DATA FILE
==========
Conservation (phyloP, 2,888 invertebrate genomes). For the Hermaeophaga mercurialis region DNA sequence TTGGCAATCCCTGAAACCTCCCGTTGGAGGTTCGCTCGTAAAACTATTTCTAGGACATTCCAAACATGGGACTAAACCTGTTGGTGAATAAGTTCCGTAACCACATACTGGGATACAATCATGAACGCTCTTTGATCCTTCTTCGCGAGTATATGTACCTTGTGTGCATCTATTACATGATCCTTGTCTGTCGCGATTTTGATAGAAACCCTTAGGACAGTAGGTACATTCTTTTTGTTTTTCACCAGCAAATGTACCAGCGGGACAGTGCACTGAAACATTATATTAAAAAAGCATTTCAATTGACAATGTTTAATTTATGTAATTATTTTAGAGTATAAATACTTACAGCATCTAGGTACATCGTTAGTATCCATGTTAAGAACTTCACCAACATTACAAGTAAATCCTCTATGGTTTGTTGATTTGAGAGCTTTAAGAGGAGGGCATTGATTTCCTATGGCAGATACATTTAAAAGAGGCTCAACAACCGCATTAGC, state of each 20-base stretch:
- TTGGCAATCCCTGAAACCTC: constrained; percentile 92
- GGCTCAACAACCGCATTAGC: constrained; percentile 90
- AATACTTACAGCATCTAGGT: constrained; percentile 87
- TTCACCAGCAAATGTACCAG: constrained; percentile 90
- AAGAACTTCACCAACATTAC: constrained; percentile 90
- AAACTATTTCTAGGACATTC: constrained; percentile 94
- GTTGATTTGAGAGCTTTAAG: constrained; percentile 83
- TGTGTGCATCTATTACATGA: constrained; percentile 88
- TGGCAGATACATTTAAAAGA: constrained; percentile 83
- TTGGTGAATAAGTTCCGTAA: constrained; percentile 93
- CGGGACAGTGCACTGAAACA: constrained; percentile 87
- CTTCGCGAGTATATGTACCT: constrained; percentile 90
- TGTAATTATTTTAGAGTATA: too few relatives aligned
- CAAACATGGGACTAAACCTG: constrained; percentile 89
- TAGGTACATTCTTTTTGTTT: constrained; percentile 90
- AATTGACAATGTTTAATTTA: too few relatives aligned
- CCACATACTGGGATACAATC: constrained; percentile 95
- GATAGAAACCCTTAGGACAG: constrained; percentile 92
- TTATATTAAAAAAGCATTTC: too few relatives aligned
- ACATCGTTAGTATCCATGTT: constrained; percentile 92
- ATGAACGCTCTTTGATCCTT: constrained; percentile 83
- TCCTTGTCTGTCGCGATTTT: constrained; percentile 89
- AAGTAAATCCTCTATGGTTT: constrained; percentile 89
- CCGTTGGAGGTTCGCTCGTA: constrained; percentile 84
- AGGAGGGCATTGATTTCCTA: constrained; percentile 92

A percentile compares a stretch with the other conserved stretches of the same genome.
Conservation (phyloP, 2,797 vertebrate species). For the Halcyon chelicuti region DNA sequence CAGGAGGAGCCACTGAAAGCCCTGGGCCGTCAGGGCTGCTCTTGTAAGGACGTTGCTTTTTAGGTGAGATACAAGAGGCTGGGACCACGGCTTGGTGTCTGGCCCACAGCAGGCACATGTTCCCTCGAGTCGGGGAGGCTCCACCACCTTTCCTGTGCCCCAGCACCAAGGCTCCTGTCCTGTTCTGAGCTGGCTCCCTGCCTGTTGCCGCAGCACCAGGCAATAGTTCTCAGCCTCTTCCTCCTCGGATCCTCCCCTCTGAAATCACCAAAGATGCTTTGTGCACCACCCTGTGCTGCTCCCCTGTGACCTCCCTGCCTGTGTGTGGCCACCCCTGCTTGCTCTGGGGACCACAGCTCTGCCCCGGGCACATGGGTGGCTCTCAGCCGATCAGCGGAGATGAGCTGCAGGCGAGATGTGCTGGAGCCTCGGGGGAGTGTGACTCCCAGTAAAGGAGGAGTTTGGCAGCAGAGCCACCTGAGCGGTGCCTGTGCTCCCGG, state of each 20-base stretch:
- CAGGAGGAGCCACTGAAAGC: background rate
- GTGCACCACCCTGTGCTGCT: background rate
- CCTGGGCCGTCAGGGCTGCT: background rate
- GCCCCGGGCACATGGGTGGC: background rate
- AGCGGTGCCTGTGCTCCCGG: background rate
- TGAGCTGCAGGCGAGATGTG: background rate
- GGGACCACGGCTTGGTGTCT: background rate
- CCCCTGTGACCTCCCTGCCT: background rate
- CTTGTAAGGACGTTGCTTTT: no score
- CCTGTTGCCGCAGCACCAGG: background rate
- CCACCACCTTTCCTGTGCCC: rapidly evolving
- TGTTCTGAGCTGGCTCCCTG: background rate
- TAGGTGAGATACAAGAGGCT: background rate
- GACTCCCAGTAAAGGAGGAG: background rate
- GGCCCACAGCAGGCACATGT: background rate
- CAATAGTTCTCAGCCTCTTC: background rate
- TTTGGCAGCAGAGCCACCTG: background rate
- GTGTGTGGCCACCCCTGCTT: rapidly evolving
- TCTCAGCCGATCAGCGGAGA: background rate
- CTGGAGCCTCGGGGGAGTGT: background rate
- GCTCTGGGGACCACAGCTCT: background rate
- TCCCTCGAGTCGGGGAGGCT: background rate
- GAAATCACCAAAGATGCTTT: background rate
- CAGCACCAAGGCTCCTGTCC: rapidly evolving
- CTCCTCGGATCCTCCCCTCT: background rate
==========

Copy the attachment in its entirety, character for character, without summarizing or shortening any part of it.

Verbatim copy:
Conservation (phyloP, 2,888 invertebrate genomes). For the Hermaeophaga mercurialis region DNA sequence TTGGCAATCCCTGAAACCTCCCGTTGGAGGTTCGCTCGTAAAACTATTTCTAGGACATTCCAAACATGGGACTAAACCTGTTGGTGAATAAGTTCCGTAACCACATACTGGGATACAATCATGAACGCTCTTTGATCCTTCTTCGCGAGTATATGTACCTTGTGTGCATCTATTACATGATCCTTGTCTGTCGCGATTTTGATAGAAACCCTTAGGACAGTAGGTACATTCTTTTTGTTTTTCACCAGCAAATGTACCAGCGGGACAGTGCACTGAAACATTATATTAAAAAAGCATTTCAATTGACAATGTTTAATTTATGTAATTATTTTAGAGTATAAATACTTACAGCATCTAGGTACATCGTTAGTATCCATGTTAAGAACTTCACCAACATTACAAGTAAATCCTCTATGGTTTGTTGATTTGAGAGCTTTAAGAGGAGGGCATTGATTTCCTATGGCAGATACATTTAAAAGAGGCTCAACAACCGCATTAGC, state of each 20-base stretch:
- TTGGCAATCCCTGAAACCTC: constrained; percentile 92
- GGCTCAACAACCGCATTAGC: constrained; percentile 90
- AATACTTACAGCATCTAGGT: constrained; percentile 87
- TTCACCAGCAAATGTACCAG: constrained; percentile 90
- AAGAACTTCACCAACATTAC: constrained; percentile 90
- AAACTATTTCTAGGACATTC: constrained; percentile 94
- GTTGATTTGAGAGCTTTAAG: constrained; percentile 83
- TGTGTGCATCTATTACATGA: constrained; percentile 88
- TGGCAGATACATTTAAAAGA: constrained; percentile 83
- TTGGTGAATAAGTTCCGTAA: constrained; percentile 93
- CGGGACAGTGCACTGAAACA: constrained; percentile 87
- CTTCGCGAGTATATGTACCT: constrained; percentile 90
- TGTAATTATTTTAGAGTATA: too few relatives aligned
- CAAACATGGGACTAAACCTG: constrained; percentile 89
- TAGGTACATTCTTTTTGTTT: constrained; percentile 90
- AATTGACAATGTTTAATTTA: too few relatives aligned
- CCACATACTGGGATACAATC: constrained; percentile 95
- GATAGAAACCCTTAGGACAG: constrained; percentile 92
- TTATATTAAAAAAGCATTTC: too few relatives aligned
- ACATCGTTAGTATCCATGTT: constrained; percentile 92
- ATGAACGCTCTTTGATCCTT: constrained; percentile 83
- TCCTTGTCTGTCGCGATTTT: constrained; percentile 89
- AAGTAAATCCTCTATGGTTT: constrained; percentile 89
- CCGTTGGAGGTTCGCTCGTA: constrained; percentile 84
- AGGAGGGCATTGATTTCCTA: constrained; percentile 92

A percentile compares a stretch with the other conserved stretches of the same genome.
Conservation (phyloP, 2,797 vertebrate species). For the Halcyon chelicuti region DNA sequence CAGGAGGAGCCACTGAAAGCCCTGGGCCGTCAGGGCTGCTCTTGTAAGGACGTTGCTTTTTAGGTGAGATACAAGAGGCTGGGACCACGGCTTGGTGTCTGGCCCACAGCAGGCACATGTTCCCTCGAGTCGGGGAGGCTCCACCACCTTTCCTGTGCCCCAGCACCAAGGCTCCTGTCCTGTTCTGAGCTGGCTCCCTGCCTGTTGCCGCAGCACCAGGCAATAGTTCTCAGCCTCTTCCTCCTCGGATCCTCCCCTCTGAAATCACCAAAGATGCTTTGTGCACCACCCTGTGCTGCTCCCCTGTGACCTCCCTGCCTGTGTGTGGCCACCCCTGCTTGCTCTGGGGACCACAGCTCTGCCCCGGGCACATGGGTGGCTCTCAGCCGATCAGCGGAGATGAGCTGCAGGCGAGATGTGCTGGAGCCTCGGGGGAGTGTGACTCCCAGTAAAGGAGGAGTTTGGCAGCAGAGCCACCTGAGCGGTGCCTGTGCTCCCGG, state of each 20-base stretch:
- CAGGAGGAGCCACTGAAAGC: background rate
- GTGCACCACCCTGTGCTGCT: background rate
- CCTGGGCCGTCAGGGCTGCT: background rate
- GCCCCGGGCACATGGGTGGC: background rate
- AGCGGTGCCTGTGCTCCCGG: background rate
- TGAGCTGCAGGCGAGATGTG: background rate
- GGGACCACGGCTTGGTGTCT: background rate
- CCCCTGTGACCTCCCTGCCT: background rate
- CTTGTAAGGACGTTGCTTTT: no score
- CCTGTTGCCGCAGCACCAGG: background rate
- CCACCACCTTTCCTGTGCCC: rapidly evolving
- TGTTCTGAGCTGGCTCCCTG: background rate
- TAGGTGAGATACAAGAGGCT: background rate
- GACTCCCAGTAAAGGAGGAG: background rate
- GGCCCACAGCAGGCACATGT: background rate
- CAATAGTTCTCAGCCTCTTC: background rate
- TTTGGCAGCAGAGCCACCTG: background rate
- GTGTGTGGCCACCCCTGCTT: rapidly evolving
- TCTCAGCCGATCAGCGGAGA: background rate
- CTGGAGCCTCGGGGGAGTGT: background rate
- GCTCTGGGGACCACAGCTCT: background rate
- TCCCTCGAGTCGGGGAGGCT: background rate
- GAAATCACCAAAGATGCTTT: background rate
- CAGCACCAAGGCTCCTGTCC: rapidly evolving
- CTCCTCGGATCCTCCCCTCT: background rate